Can you imagine how much emotional agony and heartache we could have avoided had we known this growing up? Oh, yes, and then there’s the spiritual ramifications we must face.  We live in a world of cause and effect, whether we realize it or not. For example, according to Jewish law, a girl is considered niddah (ritually impure and therefore physically off-limits) from the time she first begins menstruating until the time she goes to the mikvah.  If you want to know more about the spiritual powers of the mikvah, listen to Rav Brody’s CD entitled, “The Magic Mikvah.”  So the girl and anyone who engages in physical intimacy with her is punished with karet, or cut off from the spiritual source.
As parents, we want what’s best for our children. We do everything we can to help them have happy, fulfilling lives. But when it comes to their eternity of happiness, we are completely ignorant of our responsibilities. Most of us are unaware because we were not raised this way. Whatever the case may be, Rebbe Nachman says, “Don’t despair. If you believe it is possible to ruin, then believe it is possible to rectify.”  Whether it’s you or your children who have gone this route, it’s never too late to change. Right now you can decide to make a fresh start. From this moment on, you can teach your children about the spiritual value of waiting until marriage. If you are a young adult who is trying to find a soulmate, hold off on any physical contact. Not only will this quickly rule out the ones who are only interested in a physical relationship, but it will also help you to attract your soulmate much quicker. If you are busy in a dead-end relationship, how is God supposed to give you “the one”? Also, you have the added benefit of a relationship that is genuine and uncomplicated. Isn’t it amazing how sex complicates everything?  Not only does it make you think you have feelings that you really don’t, it puts an extra strain on the relationship that you may not even be aware of!
If you’re looking for a life partner, keep things simple and real. Focus on who that person is, not how they make you feel. Those stars in your eyes only happen after you have been intimate with someone. This is one of the expert ploys of the Other Side- to make you think you have found the love of your life. That way, the real love of your life is almost guaranteed to never make an appearance!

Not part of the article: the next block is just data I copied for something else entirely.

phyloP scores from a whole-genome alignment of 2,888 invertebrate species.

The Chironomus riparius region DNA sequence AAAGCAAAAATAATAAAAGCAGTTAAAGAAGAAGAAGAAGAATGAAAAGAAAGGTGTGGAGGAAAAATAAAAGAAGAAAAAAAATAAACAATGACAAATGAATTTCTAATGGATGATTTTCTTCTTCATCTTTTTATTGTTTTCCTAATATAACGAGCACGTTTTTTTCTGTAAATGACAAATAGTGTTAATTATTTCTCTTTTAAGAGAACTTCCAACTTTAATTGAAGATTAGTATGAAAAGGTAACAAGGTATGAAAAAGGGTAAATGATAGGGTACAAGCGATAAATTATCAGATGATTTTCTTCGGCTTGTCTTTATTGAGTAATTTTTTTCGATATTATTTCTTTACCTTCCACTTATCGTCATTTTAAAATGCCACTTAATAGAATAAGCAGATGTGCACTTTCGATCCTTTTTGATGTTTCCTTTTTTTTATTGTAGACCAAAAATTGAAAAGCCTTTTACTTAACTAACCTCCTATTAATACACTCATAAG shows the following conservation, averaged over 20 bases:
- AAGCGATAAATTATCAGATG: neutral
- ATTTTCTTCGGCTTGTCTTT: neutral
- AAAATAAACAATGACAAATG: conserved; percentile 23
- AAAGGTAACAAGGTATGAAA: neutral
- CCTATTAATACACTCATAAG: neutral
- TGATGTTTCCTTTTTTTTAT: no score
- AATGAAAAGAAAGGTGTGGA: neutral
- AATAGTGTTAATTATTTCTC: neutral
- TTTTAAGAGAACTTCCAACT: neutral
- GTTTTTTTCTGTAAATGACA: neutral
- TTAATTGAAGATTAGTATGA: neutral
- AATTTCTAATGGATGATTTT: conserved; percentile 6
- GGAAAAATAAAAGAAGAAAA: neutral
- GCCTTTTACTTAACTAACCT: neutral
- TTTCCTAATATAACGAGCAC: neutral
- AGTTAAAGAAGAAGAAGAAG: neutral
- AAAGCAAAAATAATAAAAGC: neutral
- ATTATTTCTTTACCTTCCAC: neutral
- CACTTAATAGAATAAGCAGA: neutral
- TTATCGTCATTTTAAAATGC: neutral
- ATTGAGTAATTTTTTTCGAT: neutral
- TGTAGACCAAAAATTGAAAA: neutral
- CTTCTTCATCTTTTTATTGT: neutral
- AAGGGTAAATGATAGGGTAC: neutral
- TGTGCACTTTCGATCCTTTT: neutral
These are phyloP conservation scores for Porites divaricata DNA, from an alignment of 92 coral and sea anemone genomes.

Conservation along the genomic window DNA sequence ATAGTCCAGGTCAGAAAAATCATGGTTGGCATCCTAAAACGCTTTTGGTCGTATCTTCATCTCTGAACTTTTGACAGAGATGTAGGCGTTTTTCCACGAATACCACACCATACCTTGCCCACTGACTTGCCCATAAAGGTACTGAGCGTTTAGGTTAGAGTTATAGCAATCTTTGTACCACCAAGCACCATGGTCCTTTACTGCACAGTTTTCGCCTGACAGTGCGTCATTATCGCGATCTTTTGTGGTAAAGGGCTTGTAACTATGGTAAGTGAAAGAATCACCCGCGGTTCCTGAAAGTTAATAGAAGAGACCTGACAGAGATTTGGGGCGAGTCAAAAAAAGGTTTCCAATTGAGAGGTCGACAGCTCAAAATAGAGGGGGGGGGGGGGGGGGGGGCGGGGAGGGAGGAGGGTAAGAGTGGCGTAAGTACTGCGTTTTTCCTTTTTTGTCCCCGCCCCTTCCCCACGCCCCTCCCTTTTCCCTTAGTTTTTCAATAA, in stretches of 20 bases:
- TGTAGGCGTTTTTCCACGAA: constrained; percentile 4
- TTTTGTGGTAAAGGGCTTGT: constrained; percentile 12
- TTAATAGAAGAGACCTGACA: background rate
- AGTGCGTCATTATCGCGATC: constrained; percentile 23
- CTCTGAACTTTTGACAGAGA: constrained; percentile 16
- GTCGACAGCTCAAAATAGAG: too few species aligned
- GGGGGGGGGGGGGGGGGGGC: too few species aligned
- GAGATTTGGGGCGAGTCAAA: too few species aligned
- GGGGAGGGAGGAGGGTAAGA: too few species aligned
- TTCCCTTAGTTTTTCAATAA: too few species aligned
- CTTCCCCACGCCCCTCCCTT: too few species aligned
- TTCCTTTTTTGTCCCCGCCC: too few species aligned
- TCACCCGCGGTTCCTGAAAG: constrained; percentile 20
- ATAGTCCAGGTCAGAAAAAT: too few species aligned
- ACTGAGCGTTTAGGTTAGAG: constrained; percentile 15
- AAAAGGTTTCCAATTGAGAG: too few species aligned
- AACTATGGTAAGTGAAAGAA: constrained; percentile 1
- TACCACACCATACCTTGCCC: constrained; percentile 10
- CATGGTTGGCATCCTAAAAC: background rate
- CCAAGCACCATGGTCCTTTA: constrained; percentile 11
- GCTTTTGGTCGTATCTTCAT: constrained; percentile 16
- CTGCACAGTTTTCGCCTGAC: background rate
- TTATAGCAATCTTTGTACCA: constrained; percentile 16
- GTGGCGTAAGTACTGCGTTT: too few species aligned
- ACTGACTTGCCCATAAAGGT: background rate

When you are dating a potential spouse, pay attention to the conversation. What are your life goals? What are your religious and spiritual paths? Do you want children? What are your thoughts about how to raise them? What were your childhoods like? What are your families like? These are the things that build the foundation of a solid relationship. Yes, this sounds nice, but some of you may still be thinking, “I’ve got to try the equipment before I buy!” That is absolutely not true! We see the answer all around us, yet we don’t want to admit it. Look at the beautiful Hollywood couples. Most of their relationships end in cheating or failing for other reasons. The problem with trying before you buy is it makes you think that you are already compatible physically.
What happens once a couple gets married? I once heard a great saying: “The best way to kill a romance is to get married.” The initially great physical relationship makes the couple believe that they will never need to work on that area. It also makes the couple think they have feelings that they really don’t.  The reality is that in order to have a great physical connection with one another, we must have a strong emotional connection. This concept explains several situations.  First, now we can understand why the spark fades after people get married. They were under the illusion that the physical aspect of their relationship was above the rest of it- as if their disagreements or emotional disconnection would never affect their physical attraction. Does that make any sense? Not to me. Second, we can see that there are many older couples that have been married for many years and still have an attraction and desire for one another. One of the main reasons for this is their great emotional bond. No matter how gorgeous that girl or guy is, if you don’t work on your emotional connection, the physical attraction is guaranteed to disappear.
I understand this is a lot to digest, and indeed much mental reprogramming is required. However, there is not one system that has proven to prevent the unnecessary problems that single people suffer from as much as this one. If you are already married, shomer nagiah also includes you. This is a surefire way to prevent any possible incidences of cheating, and it also helps keep your desire for your spouse at its maximum.  Let’s examine the workplace, where most illicit relationships happen: a simple handshake can ignite some imaginary spark in your heart. Then it leads to a casual hug and kiss on the cheek. Before you know it, you’re daydreaming of the secretary and one thing leads to another…. Imagine, if your spouse was the only adult of the opposite sex you have physical interaction with on a daily basis, not only would there be no temptation, but by the end of the day you will be craving that hug or kiss!  To me, shomer nagiah is another way I can use the infinite wisdom of the Torah to improve my life.  I guess you can say one of the secrets to a happy relationship is, “Hands off!”

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  The Clincher
Chaim6/20/2016 2:12:55 PM
  part two, please!
YEHUDIT3/14/2011 9:53:21 PM